My main point about SOB and Rattler was that the layouts are not very good. While Rattler has a good beginning and a good end, the middle section is just so bad it's unbelievable. The fact it's suppose to be coils makes a lot more sense, still it's too bad it's not more fun (again going off the majority of opinions I've heard, never been on Rattler).
Moosh, I am with you man. Easy boy!!!!! I am just saying that it seems that one coaster has more sway in the tracks that most. I realize forces and all that, I am merely pointing it out. Cant we all just get along and post with out bashing? This is my passion and I am glad others share this with me....
Wow, I guess no one here knows the story of the Rattler, I feel so old. I will try and tell it the way John Pierce told it at the ACE Coastercon in 1992.
Well see Gaylord Entertainment (I think that is the name of the company), they also owned Opryland USA. They were building a new park in San Antonio, a show park, the attractions play a minor role and the shows are suppose to be the main draw. But the park needed a major and showcase attraction. So the when to John Piece and RCCA with an odd request.
"The park wanted a wooden coaster with tallest lift, longest first drop, the fastest wooden coaster, it had to climb up the quarry walls and back down again at least twice and........
... They wanted it to be a family ride. (Pauses again while a room full ACErs laughs out loud.)"
So RCCA did just that, and had to incorporate "family segment" into the ride. That is how you have the double helix and finale helix, they are the family sections of ride. While the first drop, the double dip and the dive off the quarry walls into the tunnel are the thrill sections.
*** Edited 5/1/2008 2:32:15 AM UTC by SONiC Senshi***
I also believe that originally the ride was going to top out at around 150 feet and then Mean Streak was announced at 161 feet, so they went up to 180 feet. I think there were other issues that they encountered along the way that they didn't expect. One of them resulted in raising the station 30 feet higher than they had planned or something along those lines. It just seems the whole ride wasn't very thought through.
I rode in 1993 and I do remember the drop being pretty extreme in the back seat. I think it was 61 degrees at the time, which was the steepest of any coaster ever.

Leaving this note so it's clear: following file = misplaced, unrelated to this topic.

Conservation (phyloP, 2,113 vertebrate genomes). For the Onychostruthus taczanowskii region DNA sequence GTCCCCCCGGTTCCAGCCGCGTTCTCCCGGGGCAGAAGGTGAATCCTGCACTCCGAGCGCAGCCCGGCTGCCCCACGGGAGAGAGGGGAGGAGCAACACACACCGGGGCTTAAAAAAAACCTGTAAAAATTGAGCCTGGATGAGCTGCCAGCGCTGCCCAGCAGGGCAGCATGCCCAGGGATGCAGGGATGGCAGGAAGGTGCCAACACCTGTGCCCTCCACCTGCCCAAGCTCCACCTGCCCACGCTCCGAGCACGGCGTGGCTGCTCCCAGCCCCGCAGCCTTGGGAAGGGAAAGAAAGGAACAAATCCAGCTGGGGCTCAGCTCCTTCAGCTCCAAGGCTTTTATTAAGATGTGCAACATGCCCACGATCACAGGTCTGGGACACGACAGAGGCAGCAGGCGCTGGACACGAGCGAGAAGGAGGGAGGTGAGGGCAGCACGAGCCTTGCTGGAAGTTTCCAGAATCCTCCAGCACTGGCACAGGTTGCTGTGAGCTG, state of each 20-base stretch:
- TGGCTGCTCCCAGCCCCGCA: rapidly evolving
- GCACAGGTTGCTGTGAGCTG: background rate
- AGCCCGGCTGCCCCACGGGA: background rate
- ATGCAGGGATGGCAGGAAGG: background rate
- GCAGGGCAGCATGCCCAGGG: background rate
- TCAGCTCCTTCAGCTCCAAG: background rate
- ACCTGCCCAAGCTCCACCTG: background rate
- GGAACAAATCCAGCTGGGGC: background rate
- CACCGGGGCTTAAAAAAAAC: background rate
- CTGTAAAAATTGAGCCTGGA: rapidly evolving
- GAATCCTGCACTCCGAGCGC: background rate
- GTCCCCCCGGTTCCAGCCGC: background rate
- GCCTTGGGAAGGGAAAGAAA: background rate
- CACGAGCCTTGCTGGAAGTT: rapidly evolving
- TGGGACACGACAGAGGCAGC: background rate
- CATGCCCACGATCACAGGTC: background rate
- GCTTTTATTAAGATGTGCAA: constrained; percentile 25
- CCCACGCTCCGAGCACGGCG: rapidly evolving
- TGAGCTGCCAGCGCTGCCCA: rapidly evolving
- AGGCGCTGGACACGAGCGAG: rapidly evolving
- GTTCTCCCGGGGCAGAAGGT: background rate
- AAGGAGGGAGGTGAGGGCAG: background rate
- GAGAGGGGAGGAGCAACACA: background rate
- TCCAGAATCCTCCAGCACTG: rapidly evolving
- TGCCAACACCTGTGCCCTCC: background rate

Soggy said: Personally, I think the only thing "wrong" with Rattler is that helix. I think the first and second drops are excellent, even with the reprofile, the 2nd drop is the same as it always was. (correct me if I'm wrong here)
The double down was removed, the banking was changed, and that drop was also raised a bit, although not nearly as much as the first drop. But you're right, it is still a very exciting dive down to the quarry floor.
If the helix was torn out and replaced with am out-and-back run, it would be really good. Rough yes, but still good.
Sadly the local management has proposed that, and many other suggestions to SF, Inc. to improve the ride, but they refuse to allocate funds for anything but required maintenance and repair.
*** Edited 5/2/2008 6:41:14 PM UTC by Jeffrey Seifert***
My father was the general superintendent of construction when “The Rattler” was originally built in 92-93. It was an awesome ride. Fast as you would want and twisty and turn as it could be. I rode it so many times when it first opened. Front car all the way to the back car.
I have not rode it since the changes nor do I think I ever would. It was cutting edge for the time. I have a huge 3’x 5 1/2’ picture of the coaster when it was very close to being completed. I had went to San Antonio for a few weeks and worked on it. It has all the board feet of lumber, amount of nails, speed and amount of drop along wit some other specs. It is a really cool pic. My Dad worked his butt off on that coaster and has built about 10 wooden coasters around the world. His first one was “The Great American Scream Machine” in 1973 at Six Flags over Georgia. He is a great wealth of knowledge and we talk about the coasters all the time.